Officials have raided the editorial office of one of Kazakhstan’s last independent newspapers, as it emerged that a court has ruled in secret to close it down.
Bailiffs “burst into the office” of the Assandi-Times in Almaty on April 2 and announced that they planned to seal the premises, the newspaper reported on its Facebook page. The bailiffs cited a court order that the newspaper’s staff said they knew nothing about.
A court had ruled to shut the newspaper down on April 1, the Adil Soz (Free Speech) media freedom NGO said in an April 2 statement, although “none of the newspaper’s staff had been informed about the trial or about the legal claim.”
The court ruled after deeming the Assandi-Times to be part of a banned group of media outlets under the “Respublika” brand. Prosecutors closed the investigative Respublika newspaper and associated outlets in 2012 after alleging that their coverage of fatal riots in the western town of Zhanaozen the previous year was “extremist” and contained calls to overthrow the state.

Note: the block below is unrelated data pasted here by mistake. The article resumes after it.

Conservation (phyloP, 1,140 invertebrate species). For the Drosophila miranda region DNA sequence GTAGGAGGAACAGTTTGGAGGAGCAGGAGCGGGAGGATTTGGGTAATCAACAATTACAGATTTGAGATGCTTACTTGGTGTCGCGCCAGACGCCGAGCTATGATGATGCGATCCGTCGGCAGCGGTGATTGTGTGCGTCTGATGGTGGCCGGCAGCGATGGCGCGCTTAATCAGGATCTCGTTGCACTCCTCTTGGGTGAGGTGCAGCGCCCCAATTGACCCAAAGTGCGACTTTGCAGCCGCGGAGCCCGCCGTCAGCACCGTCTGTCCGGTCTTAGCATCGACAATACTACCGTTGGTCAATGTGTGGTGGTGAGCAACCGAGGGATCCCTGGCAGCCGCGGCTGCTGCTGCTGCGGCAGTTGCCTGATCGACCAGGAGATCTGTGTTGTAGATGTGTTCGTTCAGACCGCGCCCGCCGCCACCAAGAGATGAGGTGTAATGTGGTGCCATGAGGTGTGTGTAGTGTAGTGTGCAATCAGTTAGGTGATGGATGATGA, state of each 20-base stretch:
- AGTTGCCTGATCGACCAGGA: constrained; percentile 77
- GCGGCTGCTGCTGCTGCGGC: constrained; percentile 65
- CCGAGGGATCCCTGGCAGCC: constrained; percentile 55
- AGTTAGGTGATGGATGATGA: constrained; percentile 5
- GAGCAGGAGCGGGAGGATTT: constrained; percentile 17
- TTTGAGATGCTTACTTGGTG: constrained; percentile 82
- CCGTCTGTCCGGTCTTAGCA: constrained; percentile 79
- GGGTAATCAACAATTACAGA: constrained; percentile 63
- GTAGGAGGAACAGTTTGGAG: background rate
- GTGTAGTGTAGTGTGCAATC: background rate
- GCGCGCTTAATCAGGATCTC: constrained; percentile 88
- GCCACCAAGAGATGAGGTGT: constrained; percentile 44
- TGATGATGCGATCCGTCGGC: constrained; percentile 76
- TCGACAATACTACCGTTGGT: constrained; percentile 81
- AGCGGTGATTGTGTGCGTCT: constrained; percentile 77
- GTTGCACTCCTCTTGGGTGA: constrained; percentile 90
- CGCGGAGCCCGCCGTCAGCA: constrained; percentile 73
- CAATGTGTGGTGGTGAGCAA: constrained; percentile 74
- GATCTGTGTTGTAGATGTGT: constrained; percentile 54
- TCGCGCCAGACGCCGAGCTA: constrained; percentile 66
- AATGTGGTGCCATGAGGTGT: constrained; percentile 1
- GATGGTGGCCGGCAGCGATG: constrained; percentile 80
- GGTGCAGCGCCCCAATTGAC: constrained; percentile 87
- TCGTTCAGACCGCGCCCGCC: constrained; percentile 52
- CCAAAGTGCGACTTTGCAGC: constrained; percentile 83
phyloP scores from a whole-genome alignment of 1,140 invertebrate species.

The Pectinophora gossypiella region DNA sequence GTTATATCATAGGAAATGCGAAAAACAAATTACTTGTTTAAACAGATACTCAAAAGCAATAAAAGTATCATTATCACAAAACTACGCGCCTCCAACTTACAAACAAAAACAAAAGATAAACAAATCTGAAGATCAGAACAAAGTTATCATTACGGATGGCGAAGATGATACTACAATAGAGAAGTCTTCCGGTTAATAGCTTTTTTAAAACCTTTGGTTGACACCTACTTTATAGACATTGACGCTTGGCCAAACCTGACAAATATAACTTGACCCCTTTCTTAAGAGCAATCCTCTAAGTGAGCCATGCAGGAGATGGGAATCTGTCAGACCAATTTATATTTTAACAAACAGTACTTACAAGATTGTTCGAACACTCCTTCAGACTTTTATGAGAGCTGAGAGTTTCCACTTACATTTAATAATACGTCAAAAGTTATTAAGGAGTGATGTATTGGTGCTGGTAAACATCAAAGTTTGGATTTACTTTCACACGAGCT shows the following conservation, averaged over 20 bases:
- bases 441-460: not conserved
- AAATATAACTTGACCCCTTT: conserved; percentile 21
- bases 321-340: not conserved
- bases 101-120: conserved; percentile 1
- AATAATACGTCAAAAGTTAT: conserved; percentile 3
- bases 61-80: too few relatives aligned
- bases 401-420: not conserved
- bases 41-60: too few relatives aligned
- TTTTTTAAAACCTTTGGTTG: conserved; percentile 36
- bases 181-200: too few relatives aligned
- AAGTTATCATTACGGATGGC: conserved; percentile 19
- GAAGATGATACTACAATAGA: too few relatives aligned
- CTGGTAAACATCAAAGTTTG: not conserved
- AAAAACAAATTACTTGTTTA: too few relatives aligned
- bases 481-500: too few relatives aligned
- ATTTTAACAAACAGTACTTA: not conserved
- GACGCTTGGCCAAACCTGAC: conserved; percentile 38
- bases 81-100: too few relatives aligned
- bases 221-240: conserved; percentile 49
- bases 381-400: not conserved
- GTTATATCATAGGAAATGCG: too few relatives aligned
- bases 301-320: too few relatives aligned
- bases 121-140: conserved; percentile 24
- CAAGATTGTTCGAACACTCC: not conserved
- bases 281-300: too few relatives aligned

Prosecutors asserted at the time that around 40 media outlets that were subsequently all banned were funded by oligarch Mukhtar Ablyazov, a staunch foe of President Nursultan Nazarbayev. The authorities alleged that Ablyazov – who is in detention in France awaiting the outcome of an appeal against his extradition in an embezzlement case – stoked the Zhanaozen unrest. He denies all the accusations.
Now the court has ruled that the Assandi-Times, which was not on the original list of outlets allegedly associated with Respublika, is part of the group and must close. The outlets’ staff always argued that they were not a single group and should be treated separately.
Well-known for its hard-hitting reporting, Respublika over the years operated in Kazakhstan under enormous pressure. At one point staff resorted to setting up a print operation to roll copies off the presses by hand after publishers within the country refused to print them.
On April 2 the government approved new rules giving it greater control over what the media can report during emergencies, allowing officials to check material that outlets plan to broadcast or publish. Of course, it’s the government that defines what makes an “emergency.”